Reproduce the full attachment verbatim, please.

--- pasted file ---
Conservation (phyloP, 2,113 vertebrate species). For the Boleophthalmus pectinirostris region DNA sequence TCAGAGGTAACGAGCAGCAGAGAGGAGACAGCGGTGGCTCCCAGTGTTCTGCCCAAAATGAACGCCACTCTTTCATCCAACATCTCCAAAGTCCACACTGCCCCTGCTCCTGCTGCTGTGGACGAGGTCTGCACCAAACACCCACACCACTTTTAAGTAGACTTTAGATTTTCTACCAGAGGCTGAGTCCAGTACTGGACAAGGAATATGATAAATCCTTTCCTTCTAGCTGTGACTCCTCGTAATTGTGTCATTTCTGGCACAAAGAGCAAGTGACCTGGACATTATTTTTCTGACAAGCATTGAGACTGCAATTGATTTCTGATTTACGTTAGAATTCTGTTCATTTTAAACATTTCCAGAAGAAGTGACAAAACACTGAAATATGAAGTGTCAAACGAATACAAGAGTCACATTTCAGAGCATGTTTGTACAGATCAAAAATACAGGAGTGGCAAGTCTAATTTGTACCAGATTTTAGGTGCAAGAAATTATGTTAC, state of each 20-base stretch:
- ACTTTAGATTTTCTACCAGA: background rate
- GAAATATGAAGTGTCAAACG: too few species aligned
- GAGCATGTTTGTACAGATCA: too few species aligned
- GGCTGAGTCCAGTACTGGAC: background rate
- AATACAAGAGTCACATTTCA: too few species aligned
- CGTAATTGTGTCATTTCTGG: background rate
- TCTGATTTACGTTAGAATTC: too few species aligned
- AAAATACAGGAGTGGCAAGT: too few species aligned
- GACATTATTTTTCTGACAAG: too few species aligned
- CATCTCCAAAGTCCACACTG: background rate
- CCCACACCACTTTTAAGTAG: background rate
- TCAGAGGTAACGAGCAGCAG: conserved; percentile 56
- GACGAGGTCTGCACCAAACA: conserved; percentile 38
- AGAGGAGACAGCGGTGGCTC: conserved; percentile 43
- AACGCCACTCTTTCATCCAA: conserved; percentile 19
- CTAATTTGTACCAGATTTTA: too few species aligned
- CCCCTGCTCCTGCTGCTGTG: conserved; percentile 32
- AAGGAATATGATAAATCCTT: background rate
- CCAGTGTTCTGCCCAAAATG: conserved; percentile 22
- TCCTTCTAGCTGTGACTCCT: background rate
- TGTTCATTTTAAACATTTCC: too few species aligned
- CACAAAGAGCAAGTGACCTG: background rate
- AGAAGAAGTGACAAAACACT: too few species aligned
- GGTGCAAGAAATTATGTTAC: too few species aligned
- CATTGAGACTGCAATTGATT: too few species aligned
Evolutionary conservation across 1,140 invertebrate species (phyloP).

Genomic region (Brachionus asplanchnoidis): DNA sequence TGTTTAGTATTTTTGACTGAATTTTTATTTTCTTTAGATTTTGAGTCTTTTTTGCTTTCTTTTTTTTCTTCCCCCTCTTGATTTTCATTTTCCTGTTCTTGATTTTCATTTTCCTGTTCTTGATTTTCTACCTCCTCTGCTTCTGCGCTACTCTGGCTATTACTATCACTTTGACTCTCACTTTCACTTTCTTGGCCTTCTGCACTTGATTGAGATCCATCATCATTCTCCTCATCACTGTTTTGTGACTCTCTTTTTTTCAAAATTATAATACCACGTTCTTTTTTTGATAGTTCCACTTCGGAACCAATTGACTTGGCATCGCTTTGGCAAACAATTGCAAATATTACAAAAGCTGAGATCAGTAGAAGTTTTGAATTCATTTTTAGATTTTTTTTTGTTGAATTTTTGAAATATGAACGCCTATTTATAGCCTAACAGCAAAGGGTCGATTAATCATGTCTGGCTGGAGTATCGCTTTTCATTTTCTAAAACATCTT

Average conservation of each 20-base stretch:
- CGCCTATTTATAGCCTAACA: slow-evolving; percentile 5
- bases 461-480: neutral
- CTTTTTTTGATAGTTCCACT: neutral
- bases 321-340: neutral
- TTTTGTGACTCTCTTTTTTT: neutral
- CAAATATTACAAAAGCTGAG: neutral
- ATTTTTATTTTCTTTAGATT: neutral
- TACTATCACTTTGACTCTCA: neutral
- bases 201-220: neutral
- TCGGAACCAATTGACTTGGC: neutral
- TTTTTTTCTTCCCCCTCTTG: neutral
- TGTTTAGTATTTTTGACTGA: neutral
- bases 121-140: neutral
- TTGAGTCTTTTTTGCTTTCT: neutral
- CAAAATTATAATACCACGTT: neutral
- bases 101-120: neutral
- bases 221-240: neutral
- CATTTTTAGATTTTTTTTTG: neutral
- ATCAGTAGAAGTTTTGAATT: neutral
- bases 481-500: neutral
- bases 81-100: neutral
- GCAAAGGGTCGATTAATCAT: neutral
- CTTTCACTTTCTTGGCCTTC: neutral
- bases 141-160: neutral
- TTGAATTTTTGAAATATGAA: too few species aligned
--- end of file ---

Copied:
Conservation (phyloP, 2,113 vertebrate species). For the Boleophthalmus pectinirostris region DNA sequence TCAGAGGTAACGAGCAGCAGAGAGGAGACAGCGGTGGCTCCCAGTGTTCTGCCCAAAATGAACGCCACTCTTTCATCCAACATCTCCAAAGTCCACACTGCCCCTGCTCCTGCTGCTGTGGACGAGGTCTGCACCAAACACCCACACCACTTTTAAGTAGACTTTAGATTTTCTACCAGAGGCTGAGTCCAGTACTGGACAAGGAATATGATAAATCCTTTCCTTCTAGCTGTGACTCCTCGTAATTGTGTCATTTCTGGCACAAAGAGCAAGTGACCTGGACATTATTTTTCTGACAAGCATTGAGACTGCAATTGATTTCTGATTTACGTTAGAATTCTGTTCATTTTAAACATTTCCAGAAGAAGTGACAAAACACTGAAATATGAAGTGTCAAACGAATACAAGAGTCACATTTCAGAGCATGTTTGTACAGATCAAAAATACAGGAGTGGCAAGTCTAATTTGTACCAGATTTTAGGTGCAAGAAATTATGTTAC, state of each 20-base stretch:
- ACTTTAGATTTTCTACCAGA: background rate
- GAAATATGAAGTGTCAAACG: too few species aligned
- GAGCATGTTTGTACAGATCA: too few species aligned
- GGCTGAGTCCAGTACTGGAC: background rate
- AATACAAGAGTCACATTTCA: too few species aligned
- CGTAATTGTGTCATTTCTGG: background rate
- TCTGATTTACGTTAGAATTC: too few species aligned
- AAAATACAGGAGTGGCAAGT: too few species aligned
- GACATTATTTTTCTGACAAG: too few species aligned
- CATCTCCAAAGTCCACACTG: background rate
- CCCACACCACTTTTAAGTAG: background rate
- TCAGAGGTAACGAGCAGCAG: conserved; percentile 56
- GACGAGGTCTGCACCAAACA: conserved; percentile 38
- AGAGGAGACAGCGGTGGCTC: conserved; percentile 43
- AACGCCACTCTTTCATCCAA: conserved; percentile 19
- CTAATTTGTACCAGATTTTA: too few species aligned
- CCCCTGCTCCTGCTGCTGTG: conserved; percentile 32
- AAGGAATATGATAAATCCTT: background rate
- CCAGTGTTCTGCCCAAAATG: conserved; percentile 22
- TCCTTCTAGCTGTGACTCCT: background rate
- TGTTCATTTTAAACATTTCC: too few species aligned
- CACAAAGAGCAAGTGACCTG: background rate
- AGAAGAAGTGACAAAACACT: too few species aligned
- GGTGCAAGAAATTATGTTAC: too few species aligned
- CATTGAGACTGCAATTGATT: too few species aligned
Evolutionary conservation across 1,140 invertebrate species (phyloP).

Genomic region (Brachionus asplanchnoidis): DNA sequence TGTTTAGTATTTTTGACTGAATTTTTATTTTCTTTAGATTTTGAGTCTTTTTTGCTTTCTTTTTTTTCTTCCCCCTCTTGATTTTCATTTTCCTGTTCTTGATTTTCATTTTCCTGTTCTTGATTTTCTACCTCCTCTGCTTCTGCGCTACTCTGGCTATTACTATCACTTTGACTCTCACTTTCACTTTCTTGGCCTTCTGCACTTGATTGAGATCCATCATCATTCTCCTCATCACTGTTTTGTGACTCTCTTTTTTTCAAAATTATAATACCACGTTCTTTTTTTGATAGTTCCACTTCGGAACCAATTGACTTGGCATCGCTTTGGCAAACAATTGCAAATATTACAAAAGCTGAGATCAGTAGAAGTTTTGAATTCATTTTTAGATTTTTTTTTGTTGAATTTTTGAAATATGAACGCCTATTTATAGCCTAACAGCAAAGGGTCGATTAATCATGTCTGGCTGGAGTATCGCTTTTCATTTTCTAAAACATCTT

Average conservation of each 20-base stretch:
- CGCCTATTTATAGCCTAACA: slow-evolving; percentile 5
- bases 461-480: neutral
- CTTTTTTTGATAGTTCCACT: neutral
- bases 321-340: neutral
- TTTTGTGACTCTCTTTTTTT: neutral
- CAAATATTACAAAAGCTGAG: neutral
- ATTTTTATTTTCTTTAGATT: neutral
- TACTATCACTTTGACTCTCA: neutral
- bases 201-220: neutral
- TCGGAACCAATTGACTTGGC: neutral
- TTTTTTTCTTCCCCCTCTTG: neutral
- TGTTTAGTATTTTTGACTGA: neutral
- bases 121-140: neutral
- TTGAGTCTTTTTTGCTTTCT: neutral
- CAAAATTATAATACCACGTT: neutral
- bases 101-120: neutral
- bases 221-240: neutral
- CATTTTTAGATTTTTTTTTG: neutral
- ATCAGTAGAAGTTTTGAATT: neutral
- bases 481-500: neutral
- bases 81-100: neutral
- GCAAAGGGTCGATTAATCAT: neutral
- CTTTCACTTTCTTGGCCTTC: neutral
- bases 141-160: neutral
- TTGAATTTTTGAAATATGAA: too few species aligned